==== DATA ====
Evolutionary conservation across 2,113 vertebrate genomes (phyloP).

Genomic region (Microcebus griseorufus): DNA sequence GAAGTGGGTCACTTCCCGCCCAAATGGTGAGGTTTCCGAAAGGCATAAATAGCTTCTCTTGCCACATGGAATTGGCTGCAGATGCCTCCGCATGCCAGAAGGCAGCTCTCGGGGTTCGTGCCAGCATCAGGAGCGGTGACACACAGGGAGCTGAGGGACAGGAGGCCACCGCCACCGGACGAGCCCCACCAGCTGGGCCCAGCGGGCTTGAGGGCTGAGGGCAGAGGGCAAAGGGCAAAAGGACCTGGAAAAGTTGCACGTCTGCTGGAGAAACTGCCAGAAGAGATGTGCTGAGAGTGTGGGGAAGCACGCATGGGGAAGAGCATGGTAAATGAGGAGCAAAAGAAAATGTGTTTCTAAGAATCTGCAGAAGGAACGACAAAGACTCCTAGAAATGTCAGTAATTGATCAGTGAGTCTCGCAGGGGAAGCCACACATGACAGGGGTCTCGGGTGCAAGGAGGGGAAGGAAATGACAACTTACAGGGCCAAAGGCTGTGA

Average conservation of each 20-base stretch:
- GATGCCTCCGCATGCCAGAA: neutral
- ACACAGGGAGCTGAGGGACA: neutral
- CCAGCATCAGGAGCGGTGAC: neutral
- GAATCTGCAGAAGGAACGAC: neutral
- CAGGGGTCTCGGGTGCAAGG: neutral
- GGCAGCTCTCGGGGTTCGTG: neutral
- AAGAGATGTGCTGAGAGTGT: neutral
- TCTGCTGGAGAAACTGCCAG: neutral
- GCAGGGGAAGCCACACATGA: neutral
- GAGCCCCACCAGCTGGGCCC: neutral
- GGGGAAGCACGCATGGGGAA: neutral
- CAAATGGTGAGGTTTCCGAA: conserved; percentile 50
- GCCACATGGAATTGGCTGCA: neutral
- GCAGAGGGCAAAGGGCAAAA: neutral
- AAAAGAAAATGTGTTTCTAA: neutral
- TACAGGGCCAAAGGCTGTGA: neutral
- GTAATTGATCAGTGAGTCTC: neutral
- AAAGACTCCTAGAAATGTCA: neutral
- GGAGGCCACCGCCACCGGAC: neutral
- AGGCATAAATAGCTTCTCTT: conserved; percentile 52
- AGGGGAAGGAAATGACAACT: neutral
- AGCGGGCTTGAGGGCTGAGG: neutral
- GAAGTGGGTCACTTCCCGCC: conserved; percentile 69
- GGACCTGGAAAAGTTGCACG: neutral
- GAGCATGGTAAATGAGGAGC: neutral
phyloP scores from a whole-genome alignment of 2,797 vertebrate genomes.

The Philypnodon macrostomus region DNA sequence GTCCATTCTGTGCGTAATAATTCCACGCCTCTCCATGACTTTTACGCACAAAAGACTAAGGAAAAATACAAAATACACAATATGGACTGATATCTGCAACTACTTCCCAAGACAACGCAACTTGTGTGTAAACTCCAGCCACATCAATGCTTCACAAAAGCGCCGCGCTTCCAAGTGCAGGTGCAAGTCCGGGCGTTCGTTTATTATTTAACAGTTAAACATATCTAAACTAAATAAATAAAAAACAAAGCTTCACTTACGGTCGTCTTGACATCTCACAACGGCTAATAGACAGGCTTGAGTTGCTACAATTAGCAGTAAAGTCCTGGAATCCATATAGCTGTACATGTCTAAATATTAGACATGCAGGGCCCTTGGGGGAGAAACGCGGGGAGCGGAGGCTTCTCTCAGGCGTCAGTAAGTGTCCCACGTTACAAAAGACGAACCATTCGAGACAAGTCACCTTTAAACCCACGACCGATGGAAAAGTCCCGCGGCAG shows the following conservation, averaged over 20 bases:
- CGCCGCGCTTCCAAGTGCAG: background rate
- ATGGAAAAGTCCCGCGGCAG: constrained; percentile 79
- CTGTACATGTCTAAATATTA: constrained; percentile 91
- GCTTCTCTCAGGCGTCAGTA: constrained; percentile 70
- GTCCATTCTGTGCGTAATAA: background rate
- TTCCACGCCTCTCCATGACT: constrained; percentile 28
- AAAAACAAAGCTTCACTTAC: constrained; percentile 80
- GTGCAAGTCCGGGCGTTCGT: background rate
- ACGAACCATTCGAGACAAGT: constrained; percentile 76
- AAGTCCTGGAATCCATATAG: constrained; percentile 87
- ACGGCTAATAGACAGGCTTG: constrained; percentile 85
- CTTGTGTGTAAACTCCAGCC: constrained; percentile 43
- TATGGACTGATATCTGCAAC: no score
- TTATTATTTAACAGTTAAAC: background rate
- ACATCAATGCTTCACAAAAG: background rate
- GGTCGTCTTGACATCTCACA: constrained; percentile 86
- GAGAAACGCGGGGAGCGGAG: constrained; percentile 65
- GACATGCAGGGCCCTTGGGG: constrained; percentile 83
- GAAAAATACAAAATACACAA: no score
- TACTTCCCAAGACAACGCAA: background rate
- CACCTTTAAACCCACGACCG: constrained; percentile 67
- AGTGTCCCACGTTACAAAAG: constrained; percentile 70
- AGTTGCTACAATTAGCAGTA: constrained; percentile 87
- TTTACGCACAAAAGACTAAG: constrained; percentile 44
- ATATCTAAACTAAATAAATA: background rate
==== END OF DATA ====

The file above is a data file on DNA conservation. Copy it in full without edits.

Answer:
Evolutionary conservation across 2,113 vertebrate genomes (phyloP).

Genomic region (Microcebus griseorufus): DNA sequence GAAGTGGGTCACTTCCCGCCCAAATGGTGAGGTTTCCGAAAGGCATAAATAGCTTCTCTTGCCACATGGAATTGGCTGCAGATGCCTCCGCATGCCAGAAGGCAGCTCTCGGGGTTCGTGCCAGCATCAGGAGCGGTGACACACAGGGAGCTGAGGGACAGGAGGCCACCGCCACCGGACGAGCCCCACCAGCTGGGCCCAGCGGGCTTGAGGGCTGAGGGCAGAGGGCAAAGGGCAAAAGGACCTGGAAAAGTTGCACGTCTGCTGGAGAAACTGCCAGAAGAGATGTGCTGAGAGTGTGGGGAAGCACGCATGGGGAAGAGCATGGTAAATGAGGAGCAAAAGAAAATGTGTTTCTAAGAATCTGCAGAAGGAACGACAAAGACTCCTAGAAATGTCAGTAATTGATCAGTGAGTCTCGCAGGGGAAGCCACACATGACAGGGGTCTCGGGTGCAAGGAGGGGAAGGAAATGACAACTTACAGGGCCAAAGGCTGTGA

Average conservation of each 20-base stretch:
- GATGCCTCCGCATGCCAGAA: neutral
- ACACAGGGAGCTGAGGGACA: neutral
- CCAGCATCAGGAGCGGTGAC: neutral
- GAATCTGCAGAAGGAACGAC: neutral
- CAGGGGTCTCGGGTGCAAGG: neutral
- GGCAGCTCTCGGGGTTCGTG: neutral
- AAGAGATGTGCTGAGAGTGT: neutral
- TCTGCTGGAGAAACTGCCAG: neutral
- GCAGGGGAAGCCACACATGA: neutral
- GAGCCCCACCAGCTGGGCCC: neutral
- GGGGAAGCACGCATGGGGAA: neutral
- CAAATGGTGAGGTTTCCGAA: conserved; percentile 50
- GCCACATGGAATTGGCTGCA: neutral
- GCAGAGGGCAAAGGGCAAAA: neutral
- AAAAGAAAATGTGTTTCTAA: neutral
- TACAGGGCCAAAGGCTGTGA: neutral
- GTAATTGATCAGTGAGTCTC: neutral
- AAAGACTCCTAGAAATGTCA: neutral
- GGAGGCCACCGCCACCGGAC: neutral
- AGGCATAAATAGCTTCTCTT: conserved; percentile 52
- AGGGGAAGGAAATGACAACT: neutral
- AGCGGGCTTGAGGGCTGAGG: neutral
- GAAGTGGGTCACTTCCCGCC: conserved; percentile 69
- GGACCTGGAAAAGTTGCACG: neutral
- GAGCATGGTAAATGAGGAGC: neutral
phyloP scores from a whole-genome alignment of 2,797 vertebrate genomes.

The Philypnodon macrostomus region DNA sequence GTCCATTCTGTGCGTAATAATTCCACGCCTCTCCATGACTTTTACGCACAAAAGACTAAGGAAAAATACAAAATACACAATATGGACTGATATCTGCAACTACTTCCCAAGACAACGCAACTTGTGTGTAAACTCCAGCCACATCAATGCTTCACAAAAGCGCCGCGCTTCCAAGTGCAGGTGCAAGTCCGGGCGTTCGTTTATTATTTAACAGTTAAACATATCTAAACTAAATAAATAAAAAACAAAGCTTCACTTACGGTCGTCTTGACATCTCACAACGGCTAATAGACAGGCTTGAGTTGCTACAATTAGCAGTAAAGTCCTGGAATCCATATAGCTGTACATGTCTAAATATTAGACATGCAGGGCCCTTGGGGGAGAAACGCGGGGAGCGGAGGCTTCTCTCAGGCGTCAGTAAGTGTCCCACGTTACAAAAGACGAACCATTCGAGACAAGTCACCTTTAAACCCACGACCGATGGAAAAGTCCCGCGGCAG shows the following conservation, averaged over 20 bases:
- CGCCGCGCTTCCAAGTGCAG: background rate
- ATGGAAAAGTCCCGCGGCAG: constrained; percentile 79
- CTGTACATGTCTAAATATTA: constrained; percentile 91
- GCTTCTCTCAGGCGTCAGTA: constrained; percentile 70
- GTCCATTCTGTGCGTAATAA: background rate
- TTCCACGCCTCTCCATGACT: constrained; percentile 28
- AAAAACAAAGCTTCACTTAC: constrained; percentile 80
- GTGCAAGTCCGGGCGTTCGT: background rate
- ACGAACCATTCGAGACAAGT: constrained; percentile 76
- AAGTCCTGGAATCCATATAG: constrained; percentile 87
- ACGGCTAATAGACAGGCTTG: constrained; percentile 85
- CTTGTGTGTAAACTCCAGCC: constrained; percentile 43
- TATGGACTGATATCTGCAAC: no score
- TTATTATTTAACAGTTAAAC: background rate
- ACATCAATGCTTCACAAAAG: background rate
- GGTCGTCTTGACATCTCACA: constrained; percentile 86
- GAGAAACGCGGGGAGCGGAG: constrained; percentile 65
- GACATGCAGGGCCCTTGGGG: constrained; percentile 83
- GAAAAATACAAAATACACAA: no score
- TACTTCCCAAGACAACGCAA: background rate
- CACCTTTAAACCCACGACCG: constrained; percentile 67
- AGTGTCCCACGTTACAAAAG: constrained; percentile 70
- AGTTGCTACAATTAGCAGTA: constrained; percentile 87
- TTTACGCACAAAAGACTAAG: constrained; percentile 44
- ATATCTAAACTAAATAAATA: background rate